A warranty bond is a financial guarantee made by a builder to protect the owner of a construction project from defects in materials or workmanship that might arise after the project is completed. A warranty bond is sometimes called a maintenance bond.
More Than a Warranty
Most of us are familiar with product warranties, in which the seller promises to fix a defect, as in a new car warranty, or promises to replace the product, as with a new appliance. These warranties are essentially backed by the desire of the seller to maintain its reputation and goodwill of the business.
A Promise with Financial Backing
A warranty bond or maintenance bond takes the promise one step further by creating a contractual obligation that makes the builder financially responsible for correcting any defects in the project for a warranty period specified in the contract.
Three Parties to a Warranty Bond Arrangement
Warranty bonds are contracts between three parties.
- The first party is the principal, typically the prime contractor or subcontractor in a construction project.
- The second party is the obligee, the project owner or group, general contractor or public entity that has hired the principal.
- The third party is the surety, an insurance company providing the bond.
How does a warranty bond work?
The principal purchases the bond from the surety for the benefit of the obligee. If no defective work or defective materials are found in the finished project during the warranty period, the principal simply pays the premiums until the end of the agreement and the financial backing of the surety bond is never required.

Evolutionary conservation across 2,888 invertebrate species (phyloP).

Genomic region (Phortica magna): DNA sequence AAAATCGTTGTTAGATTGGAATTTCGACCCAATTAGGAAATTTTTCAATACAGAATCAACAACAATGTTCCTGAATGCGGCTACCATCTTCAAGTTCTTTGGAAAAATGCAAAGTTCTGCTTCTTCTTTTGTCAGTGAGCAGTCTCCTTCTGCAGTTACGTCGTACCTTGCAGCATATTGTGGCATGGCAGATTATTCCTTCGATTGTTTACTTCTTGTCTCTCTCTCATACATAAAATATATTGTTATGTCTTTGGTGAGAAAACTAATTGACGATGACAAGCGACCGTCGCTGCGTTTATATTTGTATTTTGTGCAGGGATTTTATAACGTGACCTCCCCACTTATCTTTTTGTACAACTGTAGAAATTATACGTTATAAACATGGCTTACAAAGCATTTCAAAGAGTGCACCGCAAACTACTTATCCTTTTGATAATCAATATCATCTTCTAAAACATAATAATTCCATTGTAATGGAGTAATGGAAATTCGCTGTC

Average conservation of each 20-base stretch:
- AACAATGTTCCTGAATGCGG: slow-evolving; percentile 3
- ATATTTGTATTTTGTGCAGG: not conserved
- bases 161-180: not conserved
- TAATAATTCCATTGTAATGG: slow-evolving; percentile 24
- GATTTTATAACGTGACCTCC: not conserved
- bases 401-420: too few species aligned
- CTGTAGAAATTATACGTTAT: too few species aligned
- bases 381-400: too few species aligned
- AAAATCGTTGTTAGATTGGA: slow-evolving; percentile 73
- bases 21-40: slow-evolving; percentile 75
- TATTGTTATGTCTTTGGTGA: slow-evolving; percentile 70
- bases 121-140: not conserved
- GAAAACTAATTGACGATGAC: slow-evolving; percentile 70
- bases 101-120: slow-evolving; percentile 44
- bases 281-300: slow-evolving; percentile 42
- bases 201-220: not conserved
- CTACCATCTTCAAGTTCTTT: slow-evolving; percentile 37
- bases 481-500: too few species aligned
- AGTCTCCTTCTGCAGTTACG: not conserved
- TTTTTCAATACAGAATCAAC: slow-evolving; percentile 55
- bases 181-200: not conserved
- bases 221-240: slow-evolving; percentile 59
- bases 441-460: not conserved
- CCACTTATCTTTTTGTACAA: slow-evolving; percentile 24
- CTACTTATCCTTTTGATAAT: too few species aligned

Even when a defect is found in a completed construction project, the principal can voluntarily correct the defects and if the obligee is satisfied, a bond claim is not necessary.
When a Warranty Bond is Claimed
However, if poor quality workmanship is found and the contractor fails to correct the problem, the obligee is entitled to claim the bond. When a claim is submitted, the first action taken by the surety will be to investigate the claim to verify that the defect is the fault of the principal.
For example, if the builder followed the plans and specifications in every detail and the defect arose from the architect’s original design, that is not the fault of the builder. However, if the surety’s investigation finds that the defect is due to the principal using sub-standard materials or allowing poor workmanship, then the surety will reimburse the obligee.
Depending on the terms of the warranty bond, the surety may have the option to hire another contractor to correct the defects or may simply pay the amount of the surety bond to the project owner.
In either case, the surety is then entitled by the legal document to require the principal to repay the amount of the bond. Because this possibility exists, a principal must be financially qualified to compensate the surety, should that become necessary.
How a Principal Qualifies for a Warranty Bond
When an obligee requires contractors to post a surety bond, they must apply to a surety company for bonding. The surety will want to document the stability of the both the business and the contractor’s personal finances.
The surety firm will require a credit report on the builder, financial records for the business, bank statements and trade references from previous clients. The builder may also be required to pledge personal property as collateral in the event of business bankruptcy.
When a Warranty Bond is Required